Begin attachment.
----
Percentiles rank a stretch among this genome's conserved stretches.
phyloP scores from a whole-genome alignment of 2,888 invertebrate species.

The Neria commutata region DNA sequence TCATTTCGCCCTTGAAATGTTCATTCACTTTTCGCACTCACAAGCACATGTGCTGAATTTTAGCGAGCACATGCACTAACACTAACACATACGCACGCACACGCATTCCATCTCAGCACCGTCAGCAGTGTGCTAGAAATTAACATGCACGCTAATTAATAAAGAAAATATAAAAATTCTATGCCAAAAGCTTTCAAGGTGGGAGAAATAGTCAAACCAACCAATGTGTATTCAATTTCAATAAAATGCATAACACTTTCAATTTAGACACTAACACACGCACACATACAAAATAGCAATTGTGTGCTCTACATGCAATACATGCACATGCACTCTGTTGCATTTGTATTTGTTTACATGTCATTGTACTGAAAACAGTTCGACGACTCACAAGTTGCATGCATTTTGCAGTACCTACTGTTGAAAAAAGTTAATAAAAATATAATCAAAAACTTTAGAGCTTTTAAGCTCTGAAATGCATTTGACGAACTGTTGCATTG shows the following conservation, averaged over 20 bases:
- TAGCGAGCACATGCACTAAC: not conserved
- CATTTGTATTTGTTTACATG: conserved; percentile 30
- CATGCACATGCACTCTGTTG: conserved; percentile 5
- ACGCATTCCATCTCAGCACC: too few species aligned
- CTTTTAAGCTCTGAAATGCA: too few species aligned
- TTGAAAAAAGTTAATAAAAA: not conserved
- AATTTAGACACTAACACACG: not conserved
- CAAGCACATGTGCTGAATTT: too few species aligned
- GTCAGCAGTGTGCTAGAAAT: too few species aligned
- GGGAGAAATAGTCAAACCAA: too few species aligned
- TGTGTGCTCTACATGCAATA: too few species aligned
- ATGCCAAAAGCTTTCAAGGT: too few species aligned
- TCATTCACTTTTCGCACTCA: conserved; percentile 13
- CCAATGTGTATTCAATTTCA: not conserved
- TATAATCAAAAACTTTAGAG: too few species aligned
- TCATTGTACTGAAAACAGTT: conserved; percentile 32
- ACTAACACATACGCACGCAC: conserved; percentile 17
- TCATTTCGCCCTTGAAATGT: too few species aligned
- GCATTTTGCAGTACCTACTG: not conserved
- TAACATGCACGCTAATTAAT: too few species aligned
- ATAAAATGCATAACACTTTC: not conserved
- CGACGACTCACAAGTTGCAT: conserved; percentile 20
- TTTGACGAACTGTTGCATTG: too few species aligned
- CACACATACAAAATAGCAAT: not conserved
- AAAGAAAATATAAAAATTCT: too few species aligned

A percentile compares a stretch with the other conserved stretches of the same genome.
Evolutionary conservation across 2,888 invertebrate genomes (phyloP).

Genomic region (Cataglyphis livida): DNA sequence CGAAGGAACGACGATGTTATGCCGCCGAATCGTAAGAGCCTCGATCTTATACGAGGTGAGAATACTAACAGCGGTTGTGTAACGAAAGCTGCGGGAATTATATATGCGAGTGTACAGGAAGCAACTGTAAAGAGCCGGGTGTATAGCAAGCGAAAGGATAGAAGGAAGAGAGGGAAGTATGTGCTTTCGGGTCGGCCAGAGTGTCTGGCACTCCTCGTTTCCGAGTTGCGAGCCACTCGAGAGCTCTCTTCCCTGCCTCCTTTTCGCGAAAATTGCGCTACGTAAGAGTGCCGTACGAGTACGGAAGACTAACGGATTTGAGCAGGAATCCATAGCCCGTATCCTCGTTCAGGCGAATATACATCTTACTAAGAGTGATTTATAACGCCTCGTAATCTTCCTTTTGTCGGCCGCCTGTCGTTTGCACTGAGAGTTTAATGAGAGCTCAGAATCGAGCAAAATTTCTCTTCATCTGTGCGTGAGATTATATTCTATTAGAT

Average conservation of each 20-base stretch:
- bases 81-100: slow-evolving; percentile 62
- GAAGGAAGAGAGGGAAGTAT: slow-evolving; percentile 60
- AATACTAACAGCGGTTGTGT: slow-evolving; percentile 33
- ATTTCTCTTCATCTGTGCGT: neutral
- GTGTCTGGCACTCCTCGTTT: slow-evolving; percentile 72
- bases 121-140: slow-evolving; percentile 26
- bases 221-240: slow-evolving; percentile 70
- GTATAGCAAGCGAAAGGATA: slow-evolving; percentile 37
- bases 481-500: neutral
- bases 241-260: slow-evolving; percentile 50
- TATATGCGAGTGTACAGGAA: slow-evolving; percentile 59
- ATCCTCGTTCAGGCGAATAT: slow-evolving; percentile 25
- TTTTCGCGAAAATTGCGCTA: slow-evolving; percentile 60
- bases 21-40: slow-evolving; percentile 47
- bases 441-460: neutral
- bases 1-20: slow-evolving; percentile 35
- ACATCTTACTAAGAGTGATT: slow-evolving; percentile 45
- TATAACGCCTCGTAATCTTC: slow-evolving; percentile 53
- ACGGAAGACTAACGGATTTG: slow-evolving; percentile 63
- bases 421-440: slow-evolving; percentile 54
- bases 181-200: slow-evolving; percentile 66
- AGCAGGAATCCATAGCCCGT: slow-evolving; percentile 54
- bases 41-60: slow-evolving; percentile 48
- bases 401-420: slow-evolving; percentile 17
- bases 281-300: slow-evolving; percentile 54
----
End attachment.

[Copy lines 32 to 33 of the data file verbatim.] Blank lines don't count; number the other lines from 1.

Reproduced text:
Average conservation of each 20-base stretch:
- bases 81-100: slow-evolving; percentile 62